The current political moment involves an overwhelming mass hysteria under the apocalyptic sign of Donald Trump’s presidency. It also features the shutting down of Palestinian student groups at various universities. This mass hysteria, one that echoes across the chambers of cyberspace, is one of a hitherto comfortable ruling class feeling that its comfort-jacket has been pinholed. I am less worried about Trump than about the political ruling class across developed and developing nations, which believes that making the right noises is equivalent to enacting the right politics. I am a member of this class, and I look back on unpackings of the travels and travails of late capitalism in ethnography at this moment to darn my own comfort-jacket. The new definition of class is cosmopolitanism. I am not an American citizen, and yet I consume and am affected by Trump’s politics through my cosmopolitanism.

In Friction: An Ethnography of Global Connection (2005), Anna Tsing interrogates one particular, modern face of the local: the one that cultivates the sympathy of the aforementioned ruling class. Tsing takes the question of the global to a most unlikely geography, that of indigenous communities and threatened forest lands in Kalimantan, Indonesia. On the one hand, the local gets stamped, circulated, and reproduced as pristine and mystical—the abode of salvaging mysticality and indigenous knowledge—and on the other, it turns into a frontier landscape of struggle over natural resources. This struggle takes place primarily through the points of contact between various actors of the global and local maps. At each point between varied interpretations of the same universal category and its appropriation and adaptation, the global is produced across a range of frontier zones. Each actor interprets the global (be it human rights, global finance capital, environmental values and norms, nature-loving fashions, or NGO funding support) in their own situation and uses it to further what they perceive to be their valued ends. The urban Indonesian student adopts cosmopolitan values of nature, appreciation and scientific interest in plant species, and exploration. The developing nation-state turns into a franchisee, as it deploys its muscle to secure and aid the interest of investors and industrial players who will help boost its economic indicators and provide legitimacy for its undemocratic practices. The indigenous community of Kalimantan consumes the resources attached to the language of rights to articulate their struggle to retain control over forest land vis-à-vis the developmentalist state. The adopting of languages, values and cloaks of the global, proves to have an emancipating effect for the local. Tsing’s narrative reflects on how these acts of adoption have been crucial to producing the universal itself. In different situations, transactions or negotiations surrounding such a global category give rise to connections that she calls friction. Tsing reminds us that the constant manufacturing of the local sustains one of the fantasmic economies of late capitalism.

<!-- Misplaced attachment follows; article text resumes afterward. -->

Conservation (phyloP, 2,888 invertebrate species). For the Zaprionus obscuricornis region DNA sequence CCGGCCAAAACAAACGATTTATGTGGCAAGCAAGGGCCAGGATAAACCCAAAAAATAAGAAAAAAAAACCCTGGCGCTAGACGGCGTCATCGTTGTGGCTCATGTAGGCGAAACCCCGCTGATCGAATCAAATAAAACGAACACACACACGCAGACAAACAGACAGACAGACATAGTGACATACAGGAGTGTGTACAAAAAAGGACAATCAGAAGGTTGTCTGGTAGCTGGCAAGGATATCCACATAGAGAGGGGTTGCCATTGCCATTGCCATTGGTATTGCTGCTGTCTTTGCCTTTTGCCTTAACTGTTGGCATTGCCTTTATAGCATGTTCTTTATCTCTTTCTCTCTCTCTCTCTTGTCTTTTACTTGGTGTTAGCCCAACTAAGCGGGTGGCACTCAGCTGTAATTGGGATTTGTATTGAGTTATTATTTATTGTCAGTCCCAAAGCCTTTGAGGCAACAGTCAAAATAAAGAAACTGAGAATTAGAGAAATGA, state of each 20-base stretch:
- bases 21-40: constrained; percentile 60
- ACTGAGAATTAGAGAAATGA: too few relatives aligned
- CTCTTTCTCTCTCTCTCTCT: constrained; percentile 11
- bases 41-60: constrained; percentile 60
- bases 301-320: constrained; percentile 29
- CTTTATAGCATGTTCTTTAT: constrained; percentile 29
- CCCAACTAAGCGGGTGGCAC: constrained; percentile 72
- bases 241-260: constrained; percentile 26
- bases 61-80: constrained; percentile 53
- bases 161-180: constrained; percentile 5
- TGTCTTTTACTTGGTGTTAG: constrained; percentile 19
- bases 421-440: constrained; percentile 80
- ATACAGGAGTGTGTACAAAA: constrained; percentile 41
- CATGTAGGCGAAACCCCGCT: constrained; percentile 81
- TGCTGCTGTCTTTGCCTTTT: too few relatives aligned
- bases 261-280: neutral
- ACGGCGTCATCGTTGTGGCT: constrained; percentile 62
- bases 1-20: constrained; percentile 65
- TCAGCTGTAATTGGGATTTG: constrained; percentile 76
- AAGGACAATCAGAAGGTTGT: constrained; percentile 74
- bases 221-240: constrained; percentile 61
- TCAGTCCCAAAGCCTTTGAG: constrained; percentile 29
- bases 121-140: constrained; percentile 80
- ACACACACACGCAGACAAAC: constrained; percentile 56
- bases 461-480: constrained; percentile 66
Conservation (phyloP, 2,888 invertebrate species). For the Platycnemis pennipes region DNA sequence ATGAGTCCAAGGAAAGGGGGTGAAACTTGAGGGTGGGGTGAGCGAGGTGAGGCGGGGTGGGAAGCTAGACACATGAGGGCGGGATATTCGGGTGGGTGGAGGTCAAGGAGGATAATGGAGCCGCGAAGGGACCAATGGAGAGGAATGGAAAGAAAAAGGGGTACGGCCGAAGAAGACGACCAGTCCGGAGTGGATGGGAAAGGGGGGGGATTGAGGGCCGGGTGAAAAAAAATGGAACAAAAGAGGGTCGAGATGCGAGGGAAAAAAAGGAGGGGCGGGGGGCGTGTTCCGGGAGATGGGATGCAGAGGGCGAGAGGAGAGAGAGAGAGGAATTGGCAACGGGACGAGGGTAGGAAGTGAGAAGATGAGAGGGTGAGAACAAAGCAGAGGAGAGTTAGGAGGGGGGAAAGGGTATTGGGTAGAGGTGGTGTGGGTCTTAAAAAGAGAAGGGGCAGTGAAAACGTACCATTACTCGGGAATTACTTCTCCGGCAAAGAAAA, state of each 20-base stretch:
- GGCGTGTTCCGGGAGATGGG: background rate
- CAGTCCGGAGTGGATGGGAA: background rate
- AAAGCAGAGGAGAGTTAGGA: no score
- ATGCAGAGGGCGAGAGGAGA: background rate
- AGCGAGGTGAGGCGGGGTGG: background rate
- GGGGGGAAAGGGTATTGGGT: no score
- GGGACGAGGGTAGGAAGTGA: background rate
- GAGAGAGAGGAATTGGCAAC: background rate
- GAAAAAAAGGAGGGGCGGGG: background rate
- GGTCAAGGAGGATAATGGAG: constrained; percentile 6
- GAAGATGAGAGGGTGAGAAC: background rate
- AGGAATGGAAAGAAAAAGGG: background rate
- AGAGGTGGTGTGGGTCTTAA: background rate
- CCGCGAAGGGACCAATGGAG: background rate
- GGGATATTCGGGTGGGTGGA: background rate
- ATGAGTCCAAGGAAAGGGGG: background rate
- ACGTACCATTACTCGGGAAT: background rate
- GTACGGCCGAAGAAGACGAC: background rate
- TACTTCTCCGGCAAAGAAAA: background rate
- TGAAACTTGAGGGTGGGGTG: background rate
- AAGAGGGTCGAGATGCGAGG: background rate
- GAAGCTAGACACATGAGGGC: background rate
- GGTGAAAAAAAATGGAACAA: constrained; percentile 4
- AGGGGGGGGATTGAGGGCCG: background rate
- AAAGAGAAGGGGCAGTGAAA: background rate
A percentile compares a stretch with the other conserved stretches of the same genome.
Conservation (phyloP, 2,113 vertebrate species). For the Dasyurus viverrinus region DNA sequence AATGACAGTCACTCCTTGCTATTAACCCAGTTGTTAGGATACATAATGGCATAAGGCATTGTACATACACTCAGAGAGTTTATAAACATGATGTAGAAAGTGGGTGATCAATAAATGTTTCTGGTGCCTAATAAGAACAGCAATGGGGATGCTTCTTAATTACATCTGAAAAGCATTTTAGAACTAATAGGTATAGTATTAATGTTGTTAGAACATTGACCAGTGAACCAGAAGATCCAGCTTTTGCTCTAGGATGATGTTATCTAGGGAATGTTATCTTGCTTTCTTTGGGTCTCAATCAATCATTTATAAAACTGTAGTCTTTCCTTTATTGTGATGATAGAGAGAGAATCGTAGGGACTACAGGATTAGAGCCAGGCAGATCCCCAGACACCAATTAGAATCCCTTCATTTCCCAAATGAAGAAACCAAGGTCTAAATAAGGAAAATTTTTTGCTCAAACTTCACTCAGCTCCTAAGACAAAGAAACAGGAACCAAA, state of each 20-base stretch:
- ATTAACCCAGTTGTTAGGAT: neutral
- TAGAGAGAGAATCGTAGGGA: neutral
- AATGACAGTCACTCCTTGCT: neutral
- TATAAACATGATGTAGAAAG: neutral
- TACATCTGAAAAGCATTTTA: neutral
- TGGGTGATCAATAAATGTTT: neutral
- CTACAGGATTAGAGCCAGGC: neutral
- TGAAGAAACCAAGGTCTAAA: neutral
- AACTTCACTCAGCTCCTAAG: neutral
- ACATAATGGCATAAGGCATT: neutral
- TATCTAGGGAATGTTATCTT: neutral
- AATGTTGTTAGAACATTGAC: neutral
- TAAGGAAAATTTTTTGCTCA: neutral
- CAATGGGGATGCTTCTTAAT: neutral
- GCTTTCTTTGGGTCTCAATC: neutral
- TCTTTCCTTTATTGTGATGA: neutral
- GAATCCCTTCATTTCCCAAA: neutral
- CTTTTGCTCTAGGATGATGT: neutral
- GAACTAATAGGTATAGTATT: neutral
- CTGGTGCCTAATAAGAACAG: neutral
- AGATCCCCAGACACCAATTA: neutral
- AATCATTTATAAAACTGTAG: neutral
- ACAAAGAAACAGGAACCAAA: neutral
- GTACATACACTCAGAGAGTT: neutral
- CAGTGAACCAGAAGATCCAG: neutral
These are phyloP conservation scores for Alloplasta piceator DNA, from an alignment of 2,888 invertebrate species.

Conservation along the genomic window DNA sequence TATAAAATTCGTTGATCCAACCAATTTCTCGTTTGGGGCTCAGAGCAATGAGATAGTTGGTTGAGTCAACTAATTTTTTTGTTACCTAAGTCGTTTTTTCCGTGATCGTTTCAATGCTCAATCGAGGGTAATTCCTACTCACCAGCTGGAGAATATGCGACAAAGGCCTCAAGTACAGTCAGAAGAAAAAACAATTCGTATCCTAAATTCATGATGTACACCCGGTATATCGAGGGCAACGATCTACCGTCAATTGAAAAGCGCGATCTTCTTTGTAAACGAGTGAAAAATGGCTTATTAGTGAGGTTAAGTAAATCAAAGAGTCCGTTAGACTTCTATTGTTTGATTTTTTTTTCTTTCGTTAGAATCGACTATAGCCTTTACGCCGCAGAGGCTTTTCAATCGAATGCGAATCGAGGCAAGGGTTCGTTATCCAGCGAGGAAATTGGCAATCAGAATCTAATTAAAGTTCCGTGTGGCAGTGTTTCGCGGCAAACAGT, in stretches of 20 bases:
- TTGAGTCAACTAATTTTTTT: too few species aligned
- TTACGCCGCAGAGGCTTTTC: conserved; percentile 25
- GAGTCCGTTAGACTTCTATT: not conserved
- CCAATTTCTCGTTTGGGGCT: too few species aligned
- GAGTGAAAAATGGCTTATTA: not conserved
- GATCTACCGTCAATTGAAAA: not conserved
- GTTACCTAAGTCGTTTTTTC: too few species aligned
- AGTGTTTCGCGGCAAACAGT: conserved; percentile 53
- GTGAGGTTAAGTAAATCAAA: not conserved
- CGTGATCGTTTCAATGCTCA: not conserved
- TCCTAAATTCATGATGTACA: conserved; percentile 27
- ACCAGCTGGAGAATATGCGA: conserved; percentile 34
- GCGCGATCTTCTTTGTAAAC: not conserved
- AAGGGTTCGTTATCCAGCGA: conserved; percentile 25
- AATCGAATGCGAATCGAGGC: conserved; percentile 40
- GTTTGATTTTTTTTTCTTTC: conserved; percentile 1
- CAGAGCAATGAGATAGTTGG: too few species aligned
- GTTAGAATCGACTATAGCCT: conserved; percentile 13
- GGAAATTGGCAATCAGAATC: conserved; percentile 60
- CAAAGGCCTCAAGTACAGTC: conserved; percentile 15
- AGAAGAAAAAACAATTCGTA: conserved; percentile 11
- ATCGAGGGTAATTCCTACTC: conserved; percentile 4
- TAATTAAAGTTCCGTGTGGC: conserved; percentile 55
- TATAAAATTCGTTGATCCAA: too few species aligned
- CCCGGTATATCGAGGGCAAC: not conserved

I think of Tsing’s Friction alongside Michael Taussig’s The Devil and Commodity Fetishism in South America (1980). Taussig offers a complex and poignant account of the imposition of devil belief and other ritual categories onto logics and processes of mining, as colonial economic initiatives start making inroads into the lives of a Bolivian indigenous community. As peasants turned into mine workers and plantation laborers, they became attuned to the logics and processes of capitalist accumulation. In this case, a concept of devil worship came to impute ritual meaning and to interpret the generation of surplus value, the nature of wage-labor, and the workers’ entrenchment in the mine economy. In interpreting the logics of resource use, nature, and the body, devil belief was woven into the recently installed apparatus of colonial industrialism. Mass production requires peasant communities to switch to modes of wage labor not previousy practiced in the area. Furthermore, it requires a switch in worldview to be able to look at the area’s natural-resource base from the point of view of colonial capitalism. The peasants do this, not as a clean encounter between colonizer and colonized, but by transposing ritual categories onto new capitalist structures and reconfiguring the meanings of things in relation to each other.

Through both Taussig and Tsing, we are reminded, in anthropological wisdom, that capital is not a homogenizer; it is, in fact, a traveling locus of resignification for sign systems and orders and arrangements of power that already exist. Our current righteous hysteria is an expression of capital speaking its latest spell in our direction.